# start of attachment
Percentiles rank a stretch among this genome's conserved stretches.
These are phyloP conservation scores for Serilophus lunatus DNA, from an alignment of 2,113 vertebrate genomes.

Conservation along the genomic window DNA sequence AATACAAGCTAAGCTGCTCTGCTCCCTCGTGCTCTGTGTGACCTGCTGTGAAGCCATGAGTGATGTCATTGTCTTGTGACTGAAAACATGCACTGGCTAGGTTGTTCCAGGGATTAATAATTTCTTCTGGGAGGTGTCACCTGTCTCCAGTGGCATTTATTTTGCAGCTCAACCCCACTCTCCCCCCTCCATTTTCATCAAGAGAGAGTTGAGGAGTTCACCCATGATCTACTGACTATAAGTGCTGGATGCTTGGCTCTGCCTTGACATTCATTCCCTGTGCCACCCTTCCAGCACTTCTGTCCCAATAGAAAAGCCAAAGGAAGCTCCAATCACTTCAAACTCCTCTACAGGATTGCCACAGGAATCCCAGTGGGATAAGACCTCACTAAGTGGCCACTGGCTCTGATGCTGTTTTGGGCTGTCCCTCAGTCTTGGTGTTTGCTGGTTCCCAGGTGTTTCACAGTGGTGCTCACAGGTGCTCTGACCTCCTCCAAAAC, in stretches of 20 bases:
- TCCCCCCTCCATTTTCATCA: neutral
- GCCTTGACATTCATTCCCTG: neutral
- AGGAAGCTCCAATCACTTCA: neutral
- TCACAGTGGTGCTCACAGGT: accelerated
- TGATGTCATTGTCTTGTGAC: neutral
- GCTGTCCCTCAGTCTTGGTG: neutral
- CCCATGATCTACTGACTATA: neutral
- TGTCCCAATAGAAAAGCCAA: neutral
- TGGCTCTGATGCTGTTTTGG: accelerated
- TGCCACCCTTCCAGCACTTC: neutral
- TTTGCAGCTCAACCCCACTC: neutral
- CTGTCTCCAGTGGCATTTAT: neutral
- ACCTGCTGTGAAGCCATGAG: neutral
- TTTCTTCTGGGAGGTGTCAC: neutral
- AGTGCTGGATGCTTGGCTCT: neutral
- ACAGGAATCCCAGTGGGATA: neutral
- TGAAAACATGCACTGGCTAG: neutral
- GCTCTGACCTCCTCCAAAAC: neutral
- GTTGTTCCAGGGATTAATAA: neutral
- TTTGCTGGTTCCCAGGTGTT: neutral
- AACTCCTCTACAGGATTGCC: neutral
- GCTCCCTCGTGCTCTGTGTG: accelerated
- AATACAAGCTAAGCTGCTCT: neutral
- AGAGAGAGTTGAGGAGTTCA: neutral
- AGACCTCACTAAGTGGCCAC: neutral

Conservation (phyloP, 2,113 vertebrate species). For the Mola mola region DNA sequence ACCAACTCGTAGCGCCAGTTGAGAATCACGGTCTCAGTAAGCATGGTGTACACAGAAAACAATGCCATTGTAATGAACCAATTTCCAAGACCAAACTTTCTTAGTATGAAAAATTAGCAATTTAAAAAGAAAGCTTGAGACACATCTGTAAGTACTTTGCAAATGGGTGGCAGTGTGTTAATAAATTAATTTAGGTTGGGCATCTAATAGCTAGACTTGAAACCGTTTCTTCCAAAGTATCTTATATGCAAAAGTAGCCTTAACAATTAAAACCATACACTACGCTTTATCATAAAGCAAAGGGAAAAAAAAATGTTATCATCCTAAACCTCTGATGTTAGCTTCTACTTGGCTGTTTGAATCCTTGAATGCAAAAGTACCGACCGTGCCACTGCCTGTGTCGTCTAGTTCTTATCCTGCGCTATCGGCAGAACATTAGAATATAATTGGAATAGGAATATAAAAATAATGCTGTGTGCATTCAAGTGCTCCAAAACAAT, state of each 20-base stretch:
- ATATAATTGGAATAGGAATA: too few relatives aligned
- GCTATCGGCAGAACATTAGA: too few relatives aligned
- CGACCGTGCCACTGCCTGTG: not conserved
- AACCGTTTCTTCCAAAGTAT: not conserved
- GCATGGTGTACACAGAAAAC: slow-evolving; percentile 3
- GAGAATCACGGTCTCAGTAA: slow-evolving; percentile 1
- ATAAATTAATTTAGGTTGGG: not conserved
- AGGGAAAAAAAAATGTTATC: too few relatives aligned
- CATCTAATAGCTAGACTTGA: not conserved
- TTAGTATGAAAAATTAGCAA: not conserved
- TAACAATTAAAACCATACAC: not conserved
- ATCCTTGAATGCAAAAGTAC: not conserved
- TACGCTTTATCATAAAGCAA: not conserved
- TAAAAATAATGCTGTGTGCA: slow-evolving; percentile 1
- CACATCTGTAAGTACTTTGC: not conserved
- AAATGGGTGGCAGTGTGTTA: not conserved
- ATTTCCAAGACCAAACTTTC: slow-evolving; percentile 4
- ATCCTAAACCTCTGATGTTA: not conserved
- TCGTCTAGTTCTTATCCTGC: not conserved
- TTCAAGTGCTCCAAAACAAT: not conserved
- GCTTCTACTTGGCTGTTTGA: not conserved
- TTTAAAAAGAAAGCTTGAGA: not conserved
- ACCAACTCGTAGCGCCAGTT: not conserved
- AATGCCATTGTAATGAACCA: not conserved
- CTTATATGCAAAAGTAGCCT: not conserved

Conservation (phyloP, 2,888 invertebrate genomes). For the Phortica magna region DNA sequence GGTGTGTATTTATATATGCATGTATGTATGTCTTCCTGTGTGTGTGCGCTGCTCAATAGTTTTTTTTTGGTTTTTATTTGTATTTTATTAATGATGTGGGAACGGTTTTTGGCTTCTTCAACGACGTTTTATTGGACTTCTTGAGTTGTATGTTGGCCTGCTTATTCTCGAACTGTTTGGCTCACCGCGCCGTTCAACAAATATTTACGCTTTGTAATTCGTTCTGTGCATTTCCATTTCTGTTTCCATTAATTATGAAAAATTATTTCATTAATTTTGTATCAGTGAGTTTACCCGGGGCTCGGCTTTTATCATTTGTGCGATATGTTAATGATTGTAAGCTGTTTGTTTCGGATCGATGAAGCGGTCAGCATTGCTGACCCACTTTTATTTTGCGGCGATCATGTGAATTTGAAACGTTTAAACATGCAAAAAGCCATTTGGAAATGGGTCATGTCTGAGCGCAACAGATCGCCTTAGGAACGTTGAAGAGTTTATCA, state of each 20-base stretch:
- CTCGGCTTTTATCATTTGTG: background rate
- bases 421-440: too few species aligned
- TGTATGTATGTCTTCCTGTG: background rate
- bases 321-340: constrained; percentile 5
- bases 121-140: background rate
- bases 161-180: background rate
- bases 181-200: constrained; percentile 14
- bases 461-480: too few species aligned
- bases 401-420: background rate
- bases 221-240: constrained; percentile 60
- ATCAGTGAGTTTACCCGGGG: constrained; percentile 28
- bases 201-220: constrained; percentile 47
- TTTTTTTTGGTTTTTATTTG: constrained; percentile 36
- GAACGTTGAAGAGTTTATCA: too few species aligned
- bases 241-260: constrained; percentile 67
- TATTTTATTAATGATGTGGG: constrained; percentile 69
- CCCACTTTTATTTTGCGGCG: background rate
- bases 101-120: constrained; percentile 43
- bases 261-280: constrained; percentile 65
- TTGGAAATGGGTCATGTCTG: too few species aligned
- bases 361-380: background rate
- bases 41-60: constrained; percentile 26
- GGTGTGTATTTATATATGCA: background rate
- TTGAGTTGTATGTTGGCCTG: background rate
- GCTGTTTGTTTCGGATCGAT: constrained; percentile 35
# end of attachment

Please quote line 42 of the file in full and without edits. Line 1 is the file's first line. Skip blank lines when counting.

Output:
- TACGCTTTATCATAAAGCAA: not conserved